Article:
Vienna (AFP) - OPEC's announcement that it is keeping crude output levels unchanged again, despite a collapse in oil prices, reflects the growing influence of booming US shale but analysts say the cartel is still the dominant player.
A subtle shift may be taking place within OPEC as it heads into its most important meeting in years, according to delegates with the producer group, as the discussion over whether it needs to cut output to defend oil revenues quietly intensifies.
OPEC’s Secretary General Abudulla al-Badri this week urged markets not to panic over the drop in prices to a 4-year low near $81 a barrel, while Kuwait’s oil minister said OPEC was unlikely to cut output when it meets on Nov. 27 in Vienna.
Oil traders should not lose too much sleep worrying about what OPEC, often unpredictable and quarrelsome in the past, will do when it meets next week.
The producer cartel, say delegates who attend meetings, is odds on to leave output policy unchanged. As a risk factor for oil markets, its May 31 gathering in Vienna barely features on traders’ radar.
With the last day of OPEC pre-negotiations almost over, the latest from Vienna is that Iran and Iraq appear to have softened their positions ahead of a crucial OPEC meeting on Wednesday, however as the WSJ reports, "it may not be enough to satisfy Saudi Arabia’s demands for a broad-based oil-production cut."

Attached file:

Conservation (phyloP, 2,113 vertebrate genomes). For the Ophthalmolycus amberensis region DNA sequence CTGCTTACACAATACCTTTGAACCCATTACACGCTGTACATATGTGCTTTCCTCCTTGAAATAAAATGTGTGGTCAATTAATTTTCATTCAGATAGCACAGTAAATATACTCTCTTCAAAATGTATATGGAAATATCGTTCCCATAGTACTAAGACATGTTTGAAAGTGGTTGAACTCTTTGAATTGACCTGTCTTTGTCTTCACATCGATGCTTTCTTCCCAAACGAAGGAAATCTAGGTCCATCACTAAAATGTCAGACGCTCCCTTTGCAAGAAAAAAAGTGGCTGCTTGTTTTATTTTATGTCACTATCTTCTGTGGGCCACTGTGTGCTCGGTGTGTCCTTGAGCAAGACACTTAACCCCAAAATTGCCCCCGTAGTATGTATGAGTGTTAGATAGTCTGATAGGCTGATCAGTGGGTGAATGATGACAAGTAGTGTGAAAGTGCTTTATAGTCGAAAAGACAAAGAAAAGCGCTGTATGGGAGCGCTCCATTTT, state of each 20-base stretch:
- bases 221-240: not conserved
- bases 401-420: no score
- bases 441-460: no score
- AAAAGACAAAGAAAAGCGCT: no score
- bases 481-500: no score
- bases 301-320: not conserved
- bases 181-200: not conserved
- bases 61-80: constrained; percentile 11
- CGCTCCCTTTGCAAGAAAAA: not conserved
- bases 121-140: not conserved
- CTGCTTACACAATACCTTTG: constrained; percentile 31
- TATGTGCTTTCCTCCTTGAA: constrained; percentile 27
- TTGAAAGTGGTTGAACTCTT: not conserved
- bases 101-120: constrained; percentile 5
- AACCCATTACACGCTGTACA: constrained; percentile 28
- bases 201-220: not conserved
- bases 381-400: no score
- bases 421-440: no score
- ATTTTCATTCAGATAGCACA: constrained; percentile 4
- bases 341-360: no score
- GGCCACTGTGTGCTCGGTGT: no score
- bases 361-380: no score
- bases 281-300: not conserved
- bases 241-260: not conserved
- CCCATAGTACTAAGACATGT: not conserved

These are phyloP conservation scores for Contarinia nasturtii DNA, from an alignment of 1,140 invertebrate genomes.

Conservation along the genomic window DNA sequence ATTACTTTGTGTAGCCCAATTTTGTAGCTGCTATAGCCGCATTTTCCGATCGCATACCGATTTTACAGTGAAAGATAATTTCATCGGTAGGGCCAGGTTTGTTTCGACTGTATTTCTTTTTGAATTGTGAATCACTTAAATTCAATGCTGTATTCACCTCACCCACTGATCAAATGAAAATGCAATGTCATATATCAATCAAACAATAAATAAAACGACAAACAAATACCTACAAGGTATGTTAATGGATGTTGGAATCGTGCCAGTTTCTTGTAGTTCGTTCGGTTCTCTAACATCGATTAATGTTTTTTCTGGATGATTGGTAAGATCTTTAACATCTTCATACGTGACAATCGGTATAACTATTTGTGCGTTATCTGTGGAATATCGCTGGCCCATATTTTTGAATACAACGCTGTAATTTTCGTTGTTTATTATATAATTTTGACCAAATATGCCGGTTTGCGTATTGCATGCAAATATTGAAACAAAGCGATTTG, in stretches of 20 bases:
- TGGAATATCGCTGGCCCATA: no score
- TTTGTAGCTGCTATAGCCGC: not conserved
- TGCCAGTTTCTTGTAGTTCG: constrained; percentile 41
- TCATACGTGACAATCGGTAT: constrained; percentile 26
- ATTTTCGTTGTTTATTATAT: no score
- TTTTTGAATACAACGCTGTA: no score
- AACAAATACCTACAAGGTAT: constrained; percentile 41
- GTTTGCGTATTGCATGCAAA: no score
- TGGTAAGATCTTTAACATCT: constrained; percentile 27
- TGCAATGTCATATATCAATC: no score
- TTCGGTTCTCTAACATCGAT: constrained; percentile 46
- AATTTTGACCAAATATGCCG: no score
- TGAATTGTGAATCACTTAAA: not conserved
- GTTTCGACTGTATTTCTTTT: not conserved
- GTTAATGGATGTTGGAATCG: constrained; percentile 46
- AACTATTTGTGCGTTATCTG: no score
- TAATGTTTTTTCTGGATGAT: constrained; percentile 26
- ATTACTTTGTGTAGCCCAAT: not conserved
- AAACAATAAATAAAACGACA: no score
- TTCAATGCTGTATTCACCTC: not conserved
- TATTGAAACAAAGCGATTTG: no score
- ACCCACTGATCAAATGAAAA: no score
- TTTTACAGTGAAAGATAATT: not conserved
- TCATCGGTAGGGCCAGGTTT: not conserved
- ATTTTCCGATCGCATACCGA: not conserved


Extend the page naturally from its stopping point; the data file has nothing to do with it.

When OPEC did not cut production last November, the oil market collapsed in shock and awe that the cartel would not just give in and allow non-OPEC members to walk away with market share. Today, in Vienna, "exactly as expected," OPEC once again confirmed production will remasin at 30 million barrels per day in the face of the global oil glut and prices for WTI and Brent have jumped $0.50 to $1.00 (we presume on machines and removal of a worst case boost to production).
OPEC said its production declined to the lowest level since June as bad weather disrupted supplies in Iraq and output weakened in Libya and Nigeria.
The Organization of Petroleum Exporting Countries pumped 30.022 million barrels a day last month, about 138,000 a day less than January, according to the 12-nation group’s monthly market report. It didn’t change forecasts for global oil demand and the amount of crude it will need to produce this year. Low prices may start to crimp U.S. shale output toward the end of the year, it said.